need a ladder, though advised. I'd check with the "house" to see if
you can borrow a ladder from them.

Make sure you get a good long "sample" of the room's 'silence.'
Later on you may need it for noise reduction software sampling
and making nice smooth noise floor fades were none exists due to
hard editing.

Andre De Clercq August 22nd, 2004 02:07 PM

An equalyser can only optimize a small area in a reflective room, and make other areas's worse. So no no for an equaliser in yr case.

Douglas Spotted Eagle August 22nd, 2004 02:15 PM

>>>So no no for an equaliser in yr case.<<<
Here, I have to disagree. The room's architecture could, and likely will, reflect some frequencies more loudly than others, and amplify contents of the audio that may not be balanced. An EQ, used to cut those out of balance frequencies, can be a great tool. This is exactly part of what an EQ is designed for, to tune a sound system to a room's tuning, making them more compatible.
Using an EQ to boost a group or large set of frequencies may be problematic, but using an EQ to compensate for room imbalance and deficiencies in the overall sound system is not only common, but generally required, depending on a number of variables.

Adi Head August 22nd, 2004 02:34 PM

thanks for all the help and advice. i actually think i can get an EQ hooked up there.
jacques, i didn't quite get what you said about recording a sample of the room's silence. i do that when recording sound in a room, but i don't understand how this could be useful in PLAYING an already completed video work in the room.

thanks again everyone for all the help!! :-)

Andre De Clercq August 22nd, 2004 02:58 PM

Non anechoic rooms show different reflection (and audible reveberations if large enough)patterns. Good room acoustics are supposed to show a certain amount of reflectivity. The higher frequencies mostly (if the walls are not too "hard") are diffuse reflections and if there is not sufficient diffuse reflection this can be compensated by an equalizer (or just treble setting). The lower frequencies (below cut off) are hard and show up as standing waves. That kind of unwanted acoustic pressure situations that show up in specific zones can be compensated only for the specific zone and make the other zones worse. If one is listening in a zone where a specific acoustical frequency is too high, one can lower this acoustic overpressure by an equalizer but the zone where there was no overpressure will lower too and specific frquencies will be missing in the latter case. So no equalizer if the listening zone is not specified and very limited. B.t.w. that's the big issue w.r.t. the microphone equaliser feedback methods.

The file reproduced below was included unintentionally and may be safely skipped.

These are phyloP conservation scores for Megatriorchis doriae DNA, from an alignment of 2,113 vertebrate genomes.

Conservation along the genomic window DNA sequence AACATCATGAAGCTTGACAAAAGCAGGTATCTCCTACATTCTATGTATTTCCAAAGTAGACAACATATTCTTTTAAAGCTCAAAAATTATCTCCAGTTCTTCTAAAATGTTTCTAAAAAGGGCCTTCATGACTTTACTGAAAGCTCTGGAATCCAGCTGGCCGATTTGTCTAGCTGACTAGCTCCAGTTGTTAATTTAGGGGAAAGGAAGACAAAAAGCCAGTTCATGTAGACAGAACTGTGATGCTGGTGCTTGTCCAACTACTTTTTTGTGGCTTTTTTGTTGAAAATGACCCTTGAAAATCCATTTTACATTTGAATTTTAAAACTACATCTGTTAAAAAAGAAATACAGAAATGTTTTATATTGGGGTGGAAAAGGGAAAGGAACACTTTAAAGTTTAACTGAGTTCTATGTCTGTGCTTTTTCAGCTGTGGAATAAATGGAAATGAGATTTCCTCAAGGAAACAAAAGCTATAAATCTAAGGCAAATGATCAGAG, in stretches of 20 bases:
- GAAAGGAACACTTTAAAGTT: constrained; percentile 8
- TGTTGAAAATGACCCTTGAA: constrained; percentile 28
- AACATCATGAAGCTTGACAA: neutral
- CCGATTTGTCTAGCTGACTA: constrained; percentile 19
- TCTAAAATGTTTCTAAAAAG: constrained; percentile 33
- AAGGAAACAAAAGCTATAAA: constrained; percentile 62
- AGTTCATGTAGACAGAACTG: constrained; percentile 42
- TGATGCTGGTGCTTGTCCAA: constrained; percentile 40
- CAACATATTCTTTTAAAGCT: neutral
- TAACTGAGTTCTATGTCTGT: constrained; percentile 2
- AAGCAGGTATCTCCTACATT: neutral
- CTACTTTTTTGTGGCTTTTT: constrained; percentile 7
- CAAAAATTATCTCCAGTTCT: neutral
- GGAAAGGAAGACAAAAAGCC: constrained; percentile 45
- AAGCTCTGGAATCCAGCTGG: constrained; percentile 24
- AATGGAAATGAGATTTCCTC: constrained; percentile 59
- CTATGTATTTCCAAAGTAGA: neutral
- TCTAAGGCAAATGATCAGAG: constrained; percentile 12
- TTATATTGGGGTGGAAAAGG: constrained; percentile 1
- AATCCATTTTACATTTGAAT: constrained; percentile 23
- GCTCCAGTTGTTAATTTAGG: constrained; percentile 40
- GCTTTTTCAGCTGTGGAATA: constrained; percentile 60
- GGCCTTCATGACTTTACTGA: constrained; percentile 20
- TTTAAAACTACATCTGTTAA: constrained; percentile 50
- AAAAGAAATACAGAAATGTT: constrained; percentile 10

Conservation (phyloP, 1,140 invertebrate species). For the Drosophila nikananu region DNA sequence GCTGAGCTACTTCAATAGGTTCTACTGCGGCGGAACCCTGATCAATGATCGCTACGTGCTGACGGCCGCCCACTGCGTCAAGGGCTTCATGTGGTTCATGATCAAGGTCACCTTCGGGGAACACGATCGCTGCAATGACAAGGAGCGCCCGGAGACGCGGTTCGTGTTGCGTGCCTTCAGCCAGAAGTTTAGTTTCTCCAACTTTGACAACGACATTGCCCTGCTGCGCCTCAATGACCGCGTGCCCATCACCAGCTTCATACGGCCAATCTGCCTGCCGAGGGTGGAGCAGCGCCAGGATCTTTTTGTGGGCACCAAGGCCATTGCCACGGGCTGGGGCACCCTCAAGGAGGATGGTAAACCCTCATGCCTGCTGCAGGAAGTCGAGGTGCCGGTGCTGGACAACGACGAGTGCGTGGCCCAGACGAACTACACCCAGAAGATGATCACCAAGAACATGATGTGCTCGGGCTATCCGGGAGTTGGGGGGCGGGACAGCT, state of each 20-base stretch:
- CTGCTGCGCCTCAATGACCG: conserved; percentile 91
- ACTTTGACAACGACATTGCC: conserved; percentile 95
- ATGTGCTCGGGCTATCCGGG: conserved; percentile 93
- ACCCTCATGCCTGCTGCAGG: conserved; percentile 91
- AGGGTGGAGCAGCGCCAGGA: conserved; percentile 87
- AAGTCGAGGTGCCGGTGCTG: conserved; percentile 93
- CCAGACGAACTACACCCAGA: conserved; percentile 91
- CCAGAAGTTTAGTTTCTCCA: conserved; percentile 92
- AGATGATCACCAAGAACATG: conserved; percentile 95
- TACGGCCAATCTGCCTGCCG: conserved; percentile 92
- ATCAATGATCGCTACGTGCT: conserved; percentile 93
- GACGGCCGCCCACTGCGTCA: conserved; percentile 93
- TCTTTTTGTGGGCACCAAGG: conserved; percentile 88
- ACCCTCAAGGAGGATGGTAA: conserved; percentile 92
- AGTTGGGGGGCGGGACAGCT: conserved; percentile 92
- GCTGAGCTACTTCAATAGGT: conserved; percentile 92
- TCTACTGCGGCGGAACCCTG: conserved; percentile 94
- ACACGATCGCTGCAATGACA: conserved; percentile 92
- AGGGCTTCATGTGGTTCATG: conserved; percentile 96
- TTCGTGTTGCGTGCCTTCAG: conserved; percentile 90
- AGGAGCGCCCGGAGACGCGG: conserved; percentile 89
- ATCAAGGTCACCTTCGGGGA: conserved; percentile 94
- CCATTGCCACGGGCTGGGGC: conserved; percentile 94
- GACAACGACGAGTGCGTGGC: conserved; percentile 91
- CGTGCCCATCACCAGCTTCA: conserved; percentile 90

Jacques Mersereau August 22nd, 2004 03:02 PM

<<<-- Originally posted by Adi Head : thanks for all the help and advice. i actually think i can get an EQ hooked up there.
jacques, i didn't quite get what you said about recording a sample of the room's silence. i do that when recording sound in a room, but i don't understand how this could be useful in PLAYING an already completed video work in the room.

thanks again everyone for all the help!! :-) -->>>

My bad. I thought you were also video taping.

Giroud Francois August 22nd, 2004 03:03 PM

the common approach is to put 2 loudspeaker and use power to fit the need. This works well in open air or when the power can be strong enough to cover the echo.
in you case, you could get an excellent sound by setting several loudspeaker at low power.
the cost of loudspeaker for PCs is affordable enough to get several pairs of them and the fact they are (most of time) amplified, can ensure you that a minimum of additional hardware will be necessary. each level loudspeaker can be adjusted and they are small/light enough to be mounted on a small pole, so no wall drilling will be necessary.
Two 5.1 system could even be better as they provide usually a better bass loudspeaker (and gives ou 10 loudspeaker at once)